Unilever backed off. The global links between people usually considered poor and therefore powerless had made a difference. To use Stan’s favourite slogan, ‘If there has to be globalization, let’s create a world of our own choosing!’

Mari Marcel Thekaekara co-edited this issue and works with adivasis in Gudalur, India.

Weasel words: a dictionary
The English words ‘poor’ and ‘poverty’ are treacherous and deceptive, writes Jeremy Seabrook. Covering a multitude of conditions, the words create a seamless continuity between ‘natural’ poverty and human-made poverty, an artificial link which the language seeks to pass off as though it were a natural phenomenon.

Distressed/adjective/ suggests a loss of former ease; gentlefolk used to become distressed when they lost their fortune through ill-advised investments or through periods of high inflation. Now archaic.

Immiseration/noun/ suggests a more rapid descent into poverty: a word associated with Marx, it is redolent of sudden changes in circumstances brought about by industrial depression, cuts in wages, the laying-off of workers.

Impoverishment/noun/ implies taking away the necessities of life from people. The impoverished are those from whom basic needs have been withheld. It is inflicted by one group of human beings upon another, and is therefore avoidable and remediable.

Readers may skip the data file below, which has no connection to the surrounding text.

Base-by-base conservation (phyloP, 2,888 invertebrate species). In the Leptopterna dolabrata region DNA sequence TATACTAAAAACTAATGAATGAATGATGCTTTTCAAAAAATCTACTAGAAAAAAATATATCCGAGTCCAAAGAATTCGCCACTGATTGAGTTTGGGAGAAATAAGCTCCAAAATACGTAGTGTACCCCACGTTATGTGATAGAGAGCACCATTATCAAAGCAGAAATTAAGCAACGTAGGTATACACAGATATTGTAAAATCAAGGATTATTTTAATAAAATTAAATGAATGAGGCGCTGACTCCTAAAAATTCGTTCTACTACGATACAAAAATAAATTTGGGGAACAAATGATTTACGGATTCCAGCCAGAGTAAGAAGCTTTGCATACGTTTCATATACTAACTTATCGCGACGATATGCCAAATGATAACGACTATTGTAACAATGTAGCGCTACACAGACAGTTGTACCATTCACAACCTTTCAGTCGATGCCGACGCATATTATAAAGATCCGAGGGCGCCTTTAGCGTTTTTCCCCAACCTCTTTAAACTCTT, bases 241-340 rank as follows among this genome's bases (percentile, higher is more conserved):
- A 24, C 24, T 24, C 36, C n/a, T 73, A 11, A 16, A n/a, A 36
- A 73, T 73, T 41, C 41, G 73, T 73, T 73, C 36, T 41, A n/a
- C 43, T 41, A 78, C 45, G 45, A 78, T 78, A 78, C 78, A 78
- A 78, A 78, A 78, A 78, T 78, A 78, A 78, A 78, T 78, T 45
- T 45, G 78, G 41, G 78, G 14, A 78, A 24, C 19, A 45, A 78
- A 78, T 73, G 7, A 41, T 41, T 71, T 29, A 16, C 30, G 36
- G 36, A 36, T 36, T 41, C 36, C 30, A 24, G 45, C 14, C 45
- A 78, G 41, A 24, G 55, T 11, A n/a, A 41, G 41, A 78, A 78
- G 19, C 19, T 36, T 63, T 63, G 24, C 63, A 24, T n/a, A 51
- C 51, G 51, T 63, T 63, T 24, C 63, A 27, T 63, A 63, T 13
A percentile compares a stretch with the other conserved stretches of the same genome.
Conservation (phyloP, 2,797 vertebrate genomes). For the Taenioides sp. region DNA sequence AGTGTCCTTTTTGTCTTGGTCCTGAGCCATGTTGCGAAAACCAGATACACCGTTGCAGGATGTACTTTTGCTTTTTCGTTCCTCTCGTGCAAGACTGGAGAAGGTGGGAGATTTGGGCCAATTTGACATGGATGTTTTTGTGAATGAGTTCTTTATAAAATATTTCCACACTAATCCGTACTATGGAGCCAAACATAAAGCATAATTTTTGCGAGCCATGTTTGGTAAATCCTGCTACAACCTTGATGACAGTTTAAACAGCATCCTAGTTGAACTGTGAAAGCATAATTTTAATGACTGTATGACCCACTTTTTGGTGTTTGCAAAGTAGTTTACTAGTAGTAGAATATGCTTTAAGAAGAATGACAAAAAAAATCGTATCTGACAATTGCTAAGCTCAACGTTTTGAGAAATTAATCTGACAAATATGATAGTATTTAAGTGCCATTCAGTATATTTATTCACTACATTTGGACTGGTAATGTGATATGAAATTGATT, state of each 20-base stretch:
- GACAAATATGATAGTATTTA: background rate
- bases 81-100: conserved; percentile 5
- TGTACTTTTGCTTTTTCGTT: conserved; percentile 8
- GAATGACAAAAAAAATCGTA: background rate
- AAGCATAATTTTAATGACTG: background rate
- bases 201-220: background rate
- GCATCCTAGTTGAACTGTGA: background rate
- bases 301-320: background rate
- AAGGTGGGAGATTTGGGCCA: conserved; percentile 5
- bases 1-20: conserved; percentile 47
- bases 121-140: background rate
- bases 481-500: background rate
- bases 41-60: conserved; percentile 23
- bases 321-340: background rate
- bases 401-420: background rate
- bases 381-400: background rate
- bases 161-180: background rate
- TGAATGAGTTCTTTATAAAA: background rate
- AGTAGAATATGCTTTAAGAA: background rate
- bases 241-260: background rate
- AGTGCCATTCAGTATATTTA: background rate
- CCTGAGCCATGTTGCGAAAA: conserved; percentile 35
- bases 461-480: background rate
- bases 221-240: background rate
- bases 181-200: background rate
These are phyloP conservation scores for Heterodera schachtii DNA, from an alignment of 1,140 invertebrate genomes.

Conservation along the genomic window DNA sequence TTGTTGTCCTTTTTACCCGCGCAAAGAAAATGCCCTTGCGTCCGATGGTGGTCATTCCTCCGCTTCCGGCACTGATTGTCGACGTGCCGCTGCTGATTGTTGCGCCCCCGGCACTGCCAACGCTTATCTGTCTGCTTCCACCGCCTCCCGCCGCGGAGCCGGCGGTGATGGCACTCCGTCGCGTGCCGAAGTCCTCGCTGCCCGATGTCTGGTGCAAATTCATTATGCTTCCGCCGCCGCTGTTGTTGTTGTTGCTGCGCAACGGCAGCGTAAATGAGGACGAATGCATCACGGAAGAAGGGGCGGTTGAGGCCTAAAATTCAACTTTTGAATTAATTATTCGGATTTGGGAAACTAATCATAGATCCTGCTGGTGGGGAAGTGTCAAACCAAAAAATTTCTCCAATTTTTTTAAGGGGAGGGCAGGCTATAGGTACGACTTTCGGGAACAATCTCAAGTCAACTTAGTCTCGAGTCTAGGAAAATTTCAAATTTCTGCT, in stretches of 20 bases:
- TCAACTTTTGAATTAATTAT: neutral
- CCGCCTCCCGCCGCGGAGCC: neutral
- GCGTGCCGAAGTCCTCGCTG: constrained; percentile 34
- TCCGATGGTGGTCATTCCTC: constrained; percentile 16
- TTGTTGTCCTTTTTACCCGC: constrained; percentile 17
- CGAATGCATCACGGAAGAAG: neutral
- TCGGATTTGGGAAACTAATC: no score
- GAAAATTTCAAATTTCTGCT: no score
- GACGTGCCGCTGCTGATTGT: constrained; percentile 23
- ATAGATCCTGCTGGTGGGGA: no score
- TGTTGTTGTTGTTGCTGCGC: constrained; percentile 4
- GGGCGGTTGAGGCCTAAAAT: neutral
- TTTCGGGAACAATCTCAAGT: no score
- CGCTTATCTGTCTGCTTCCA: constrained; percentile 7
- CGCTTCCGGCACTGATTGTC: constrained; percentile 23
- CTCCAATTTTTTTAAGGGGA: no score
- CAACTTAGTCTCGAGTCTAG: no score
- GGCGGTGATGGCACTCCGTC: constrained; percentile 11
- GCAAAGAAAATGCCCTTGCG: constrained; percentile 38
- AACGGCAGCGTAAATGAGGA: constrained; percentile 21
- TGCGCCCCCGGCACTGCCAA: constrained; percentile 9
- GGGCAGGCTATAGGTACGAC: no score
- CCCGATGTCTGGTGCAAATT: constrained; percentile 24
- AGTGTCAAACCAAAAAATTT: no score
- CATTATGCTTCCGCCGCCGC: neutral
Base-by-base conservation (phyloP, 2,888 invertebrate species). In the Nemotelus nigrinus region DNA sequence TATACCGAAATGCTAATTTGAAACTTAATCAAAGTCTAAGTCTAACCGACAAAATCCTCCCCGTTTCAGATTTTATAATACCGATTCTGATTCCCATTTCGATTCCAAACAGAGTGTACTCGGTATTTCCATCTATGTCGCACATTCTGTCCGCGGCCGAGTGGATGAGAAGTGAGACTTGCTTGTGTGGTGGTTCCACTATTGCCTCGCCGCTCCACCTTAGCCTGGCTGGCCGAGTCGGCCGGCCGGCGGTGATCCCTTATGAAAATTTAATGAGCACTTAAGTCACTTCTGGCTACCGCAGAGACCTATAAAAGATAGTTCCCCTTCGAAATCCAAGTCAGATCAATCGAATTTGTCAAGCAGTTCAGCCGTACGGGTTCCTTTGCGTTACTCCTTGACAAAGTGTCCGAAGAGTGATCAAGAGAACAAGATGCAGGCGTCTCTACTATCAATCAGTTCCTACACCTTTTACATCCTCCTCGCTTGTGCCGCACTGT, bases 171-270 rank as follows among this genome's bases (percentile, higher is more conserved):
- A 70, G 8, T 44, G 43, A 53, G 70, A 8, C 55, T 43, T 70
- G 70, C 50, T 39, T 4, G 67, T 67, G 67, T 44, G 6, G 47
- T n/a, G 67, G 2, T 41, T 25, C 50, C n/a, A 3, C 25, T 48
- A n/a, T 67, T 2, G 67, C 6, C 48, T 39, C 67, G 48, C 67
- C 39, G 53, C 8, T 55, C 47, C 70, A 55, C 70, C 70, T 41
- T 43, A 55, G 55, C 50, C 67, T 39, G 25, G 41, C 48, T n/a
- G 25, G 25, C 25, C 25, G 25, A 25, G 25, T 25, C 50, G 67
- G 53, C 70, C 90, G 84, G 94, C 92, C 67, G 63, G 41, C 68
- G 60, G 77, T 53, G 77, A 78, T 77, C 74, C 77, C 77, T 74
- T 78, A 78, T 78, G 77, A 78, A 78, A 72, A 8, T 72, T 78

Insufficiency/noun/ also implies a level of living below subsistence. It does not have industrial overtones, but evokes peasants labouring in hostile conditions or on difficult or marginal lands.

Lack of means/noun/ indicates a monetary absence, not a dearth of resources: a brimming market may exist side-by-side with the lack of the wherewithal to purchase.

Needy, necessitous/adj/ suggest imperilled subsistence; often used of the (deserving) poor, of those who labour but fail to earn enough to keep body and soul together, or who fall upon misfortune, such as sickness or disability.

A pauper/noun/ is a poor person; but this ancient Latin word acquired a special meaning with the end of feudalism. With industrialization and urbanization it came to mean a class of persons dependent on public relief.

Penury and destitution/nouns/ also carry suggestions of want and absolute want respectively. Destitution implies being bereft of resources, indicating human agency.